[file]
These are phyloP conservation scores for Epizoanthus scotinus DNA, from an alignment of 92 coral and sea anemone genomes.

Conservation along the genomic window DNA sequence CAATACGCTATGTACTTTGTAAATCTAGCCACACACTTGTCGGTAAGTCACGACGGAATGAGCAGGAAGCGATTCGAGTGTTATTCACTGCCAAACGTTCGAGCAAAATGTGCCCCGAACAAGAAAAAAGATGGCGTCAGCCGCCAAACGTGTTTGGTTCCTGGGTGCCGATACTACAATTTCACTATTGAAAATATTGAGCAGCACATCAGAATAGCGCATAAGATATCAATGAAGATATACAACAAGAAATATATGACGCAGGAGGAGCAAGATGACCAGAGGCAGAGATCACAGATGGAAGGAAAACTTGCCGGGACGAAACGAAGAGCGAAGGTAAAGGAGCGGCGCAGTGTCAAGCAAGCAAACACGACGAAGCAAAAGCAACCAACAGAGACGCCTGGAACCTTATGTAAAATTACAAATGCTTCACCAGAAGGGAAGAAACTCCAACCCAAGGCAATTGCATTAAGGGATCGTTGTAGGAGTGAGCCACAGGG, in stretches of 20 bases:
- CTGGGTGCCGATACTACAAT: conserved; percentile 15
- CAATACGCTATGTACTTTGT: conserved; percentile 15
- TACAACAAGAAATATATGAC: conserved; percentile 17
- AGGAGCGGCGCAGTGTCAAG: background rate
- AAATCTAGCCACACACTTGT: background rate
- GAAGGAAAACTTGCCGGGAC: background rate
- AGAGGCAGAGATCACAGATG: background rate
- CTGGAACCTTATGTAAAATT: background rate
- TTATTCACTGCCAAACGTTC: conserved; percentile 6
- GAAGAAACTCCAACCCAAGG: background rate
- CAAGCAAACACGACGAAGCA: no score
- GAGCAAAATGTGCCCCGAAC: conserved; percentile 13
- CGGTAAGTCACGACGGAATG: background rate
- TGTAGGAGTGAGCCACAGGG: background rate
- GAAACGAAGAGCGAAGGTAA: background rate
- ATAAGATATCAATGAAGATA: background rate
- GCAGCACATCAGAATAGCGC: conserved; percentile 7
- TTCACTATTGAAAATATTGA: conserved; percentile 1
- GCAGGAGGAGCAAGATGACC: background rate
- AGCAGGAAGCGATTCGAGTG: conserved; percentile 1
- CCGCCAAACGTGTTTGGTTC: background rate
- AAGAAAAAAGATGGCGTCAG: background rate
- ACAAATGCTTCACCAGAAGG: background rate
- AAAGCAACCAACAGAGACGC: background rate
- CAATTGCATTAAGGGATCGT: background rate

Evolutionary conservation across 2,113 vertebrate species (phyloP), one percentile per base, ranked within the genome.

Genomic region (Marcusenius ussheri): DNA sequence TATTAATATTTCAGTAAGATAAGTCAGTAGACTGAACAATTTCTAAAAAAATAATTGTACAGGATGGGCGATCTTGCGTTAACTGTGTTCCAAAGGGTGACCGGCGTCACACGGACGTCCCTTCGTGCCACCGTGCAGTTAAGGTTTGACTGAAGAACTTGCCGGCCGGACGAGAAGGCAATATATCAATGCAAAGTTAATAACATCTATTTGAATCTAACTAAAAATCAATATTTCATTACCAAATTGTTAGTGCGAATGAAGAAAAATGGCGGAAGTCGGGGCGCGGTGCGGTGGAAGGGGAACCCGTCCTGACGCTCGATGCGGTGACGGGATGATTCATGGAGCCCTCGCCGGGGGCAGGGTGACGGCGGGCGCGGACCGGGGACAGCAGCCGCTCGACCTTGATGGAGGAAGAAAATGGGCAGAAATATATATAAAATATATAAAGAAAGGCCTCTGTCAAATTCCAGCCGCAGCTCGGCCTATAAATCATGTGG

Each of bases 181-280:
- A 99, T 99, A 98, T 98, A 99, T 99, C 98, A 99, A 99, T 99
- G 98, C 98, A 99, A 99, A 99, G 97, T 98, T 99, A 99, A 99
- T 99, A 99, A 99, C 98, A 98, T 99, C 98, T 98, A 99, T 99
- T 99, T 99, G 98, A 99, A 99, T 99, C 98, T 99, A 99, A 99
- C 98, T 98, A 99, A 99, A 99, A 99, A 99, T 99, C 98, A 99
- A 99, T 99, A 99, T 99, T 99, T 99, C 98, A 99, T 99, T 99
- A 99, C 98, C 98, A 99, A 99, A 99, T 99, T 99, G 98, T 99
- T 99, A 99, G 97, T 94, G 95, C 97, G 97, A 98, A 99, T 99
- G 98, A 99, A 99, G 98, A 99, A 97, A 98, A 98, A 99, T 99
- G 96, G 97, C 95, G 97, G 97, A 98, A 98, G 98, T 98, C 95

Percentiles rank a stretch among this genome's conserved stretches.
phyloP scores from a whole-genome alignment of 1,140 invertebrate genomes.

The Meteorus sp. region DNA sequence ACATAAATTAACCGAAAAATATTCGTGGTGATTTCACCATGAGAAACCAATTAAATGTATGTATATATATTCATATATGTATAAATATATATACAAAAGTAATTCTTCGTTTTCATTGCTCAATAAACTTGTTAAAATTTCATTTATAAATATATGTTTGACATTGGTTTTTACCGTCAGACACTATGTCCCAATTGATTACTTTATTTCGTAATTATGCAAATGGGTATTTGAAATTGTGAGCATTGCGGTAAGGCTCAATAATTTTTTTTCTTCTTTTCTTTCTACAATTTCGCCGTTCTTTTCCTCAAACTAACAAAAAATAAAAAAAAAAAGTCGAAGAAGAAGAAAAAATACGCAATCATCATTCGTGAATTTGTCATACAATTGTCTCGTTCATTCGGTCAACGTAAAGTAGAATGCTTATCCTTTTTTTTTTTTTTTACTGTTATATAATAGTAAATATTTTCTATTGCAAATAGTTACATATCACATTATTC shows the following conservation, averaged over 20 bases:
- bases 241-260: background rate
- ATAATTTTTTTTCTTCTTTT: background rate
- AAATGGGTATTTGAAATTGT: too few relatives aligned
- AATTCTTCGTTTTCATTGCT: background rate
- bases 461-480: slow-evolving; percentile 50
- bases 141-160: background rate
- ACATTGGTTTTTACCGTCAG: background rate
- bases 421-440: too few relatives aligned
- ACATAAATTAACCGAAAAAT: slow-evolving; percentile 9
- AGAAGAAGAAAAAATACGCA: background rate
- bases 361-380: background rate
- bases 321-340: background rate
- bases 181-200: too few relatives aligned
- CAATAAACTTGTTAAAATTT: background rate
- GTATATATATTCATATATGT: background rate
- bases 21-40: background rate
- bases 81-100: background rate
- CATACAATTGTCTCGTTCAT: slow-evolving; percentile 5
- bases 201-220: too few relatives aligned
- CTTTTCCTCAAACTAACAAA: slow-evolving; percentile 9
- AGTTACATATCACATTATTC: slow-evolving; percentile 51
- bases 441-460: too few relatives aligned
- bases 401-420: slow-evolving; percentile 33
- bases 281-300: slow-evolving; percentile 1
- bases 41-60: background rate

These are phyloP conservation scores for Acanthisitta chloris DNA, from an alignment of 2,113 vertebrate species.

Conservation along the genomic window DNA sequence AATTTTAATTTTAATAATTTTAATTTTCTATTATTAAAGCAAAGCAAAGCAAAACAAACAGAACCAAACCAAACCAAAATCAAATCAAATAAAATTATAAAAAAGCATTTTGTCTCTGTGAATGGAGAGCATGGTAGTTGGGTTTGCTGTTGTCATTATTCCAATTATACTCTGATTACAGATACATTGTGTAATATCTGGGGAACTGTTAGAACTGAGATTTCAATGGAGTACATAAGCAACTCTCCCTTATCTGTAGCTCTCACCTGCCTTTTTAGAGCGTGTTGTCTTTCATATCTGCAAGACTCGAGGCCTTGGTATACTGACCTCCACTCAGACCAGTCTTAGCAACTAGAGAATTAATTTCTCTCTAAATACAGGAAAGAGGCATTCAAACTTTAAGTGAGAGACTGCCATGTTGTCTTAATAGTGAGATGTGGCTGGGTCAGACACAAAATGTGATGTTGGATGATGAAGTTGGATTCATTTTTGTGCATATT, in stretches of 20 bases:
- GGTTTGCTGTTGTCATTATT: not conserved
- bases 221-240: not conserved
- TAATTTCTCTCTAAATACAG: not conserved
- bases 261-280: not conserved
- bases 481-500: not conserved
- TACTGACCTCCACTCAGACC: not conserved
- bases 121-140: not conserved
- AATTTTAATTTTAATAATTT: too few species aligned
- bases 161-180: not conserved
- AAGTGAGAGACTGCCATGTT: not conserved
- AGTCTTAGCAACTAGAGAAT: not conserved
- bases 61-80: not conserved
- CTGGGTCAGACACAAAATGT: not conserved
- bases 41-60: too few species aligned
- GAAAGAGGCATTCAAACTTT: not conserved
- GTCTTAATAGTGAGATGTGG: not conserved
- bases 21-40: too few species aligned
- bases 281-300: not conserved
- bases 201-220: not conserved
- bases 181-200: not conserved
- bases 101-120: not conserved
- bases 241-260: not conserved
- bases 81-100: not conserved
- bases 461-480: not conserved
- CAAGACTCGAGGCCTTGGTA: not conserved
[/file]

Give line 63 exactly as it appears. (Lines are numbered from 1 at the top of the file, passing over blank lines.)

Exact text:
- CTTTTCCTCAAACTAACAAA: slow-evolving; percentile 9